In 10 days, the State Department must meet it’s congressionally mandated deadline for determining if the killings by the Islamic State should be designated as genocide.
“Obviously, this is something that lawyers at the State Department are taking a close look at,” White House press secretary Josh Earnest said Monday. “This designation is something that requires a rather precise interpretation of the law. That certainly does not undermine how seriously we take the atrocities that have been committed by ISIL in Iraq and in Syria.”
The European Parliament has already recognized the killings of religious minorities as genocide. Many American Christians are hoping the United States follows suit on March 17.
The legal questions arise from the Convention on Prevention and Punishment of the Crime of Genocide, which was reached by 147 countries in 1948 and ratified by the U.S. Senate in 1986.
“We’ve seen people be targeted because they are a minority, either a religious, ethnic or racial minority,” Earnest continued. “This administration has taken aggressive steps to protect religious minorities in Iraq and in Syria. We’ve expressed our view on a number of occasions about Christians being targeted by ISIL because of their religious views. The president has described that as effectively an assault on all people of faith. The president takes that very seriously. We’ve seen the military action the president has ordered to try to protect religious minorities. This is something the president takes quite seriously. But as it relates on the genocide designation, that’s something State Department attorneys will have to take a close look at. I don’t want to get ahead of that process.”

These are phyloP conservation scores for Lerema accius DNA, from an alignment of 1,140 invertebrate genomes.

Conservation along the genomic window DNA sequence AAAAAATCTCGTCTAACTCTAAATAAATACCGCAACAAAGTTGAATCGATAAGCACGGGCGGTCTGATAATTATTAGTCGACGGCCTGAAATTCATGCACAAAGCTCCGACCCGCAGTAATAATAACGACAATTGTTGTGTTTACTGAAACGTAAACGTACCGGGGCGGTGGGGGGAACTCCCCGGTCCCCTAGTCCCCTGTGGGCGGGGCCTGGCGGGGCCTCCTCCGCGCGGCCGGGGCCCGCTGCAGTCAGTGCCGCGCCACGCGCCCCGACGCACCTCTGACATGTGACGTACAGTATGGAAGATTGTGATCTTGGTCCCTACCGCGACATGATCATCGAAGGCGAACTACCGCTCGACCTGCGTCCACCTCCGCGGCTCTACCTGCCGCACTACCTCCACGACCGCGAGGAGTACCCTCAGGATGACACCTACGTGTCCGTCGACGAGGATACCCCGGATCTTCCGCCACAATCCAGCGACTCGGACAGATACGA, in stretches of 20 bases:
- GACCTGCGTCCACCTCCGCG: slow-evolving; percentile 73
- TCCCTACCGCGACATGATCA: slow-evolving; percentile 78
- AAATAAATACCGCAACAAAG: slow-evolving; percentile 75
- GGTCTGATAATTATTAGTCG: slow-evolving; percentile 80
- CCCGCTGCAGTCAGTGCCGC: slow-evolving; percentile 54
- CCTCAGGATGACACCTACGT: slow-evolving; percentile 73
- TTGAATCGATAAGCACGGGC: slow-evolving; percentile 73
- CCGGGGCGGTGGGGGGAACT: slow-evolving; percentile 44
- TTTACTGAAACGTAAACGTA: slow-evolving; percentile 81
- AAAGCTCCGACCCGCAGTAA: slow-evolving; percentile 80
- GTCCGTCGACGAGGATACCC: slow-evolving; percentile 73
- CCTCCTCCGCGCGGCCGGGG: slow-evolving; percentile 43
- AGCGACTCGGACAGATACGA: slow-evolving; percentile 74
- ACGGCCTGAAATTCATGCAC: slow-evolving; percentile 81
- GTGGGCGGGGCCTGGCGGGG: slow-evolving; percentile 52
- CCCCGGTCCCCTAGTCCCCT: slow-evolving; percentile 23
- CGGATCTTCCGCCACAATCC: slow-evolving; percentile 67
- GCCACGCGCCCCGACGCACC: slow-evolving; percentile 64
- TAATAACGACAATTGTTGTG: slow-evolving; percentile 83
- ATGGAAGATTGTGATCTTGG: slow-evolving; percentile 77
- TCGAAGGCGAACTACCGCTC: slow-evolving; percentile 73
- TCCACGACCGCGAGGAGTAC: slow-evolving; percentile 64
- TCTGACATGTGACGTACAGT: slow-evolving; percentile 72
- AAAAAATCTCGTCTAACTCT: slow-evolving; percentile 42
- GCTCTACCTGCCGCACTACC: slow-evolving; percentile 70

Under the convention, there are five legal criteria to meet the standard for genocide:
● Killing members of the group;
● Causing serious bodily or mental harm to members of the group;
● Deliberately inflicting on the group conditions of life calculated to bring about its physical destruction in whole or in part;
● Imposing measures intended to prevent births within the group; and
● Forcibly transferring children of the group to another group.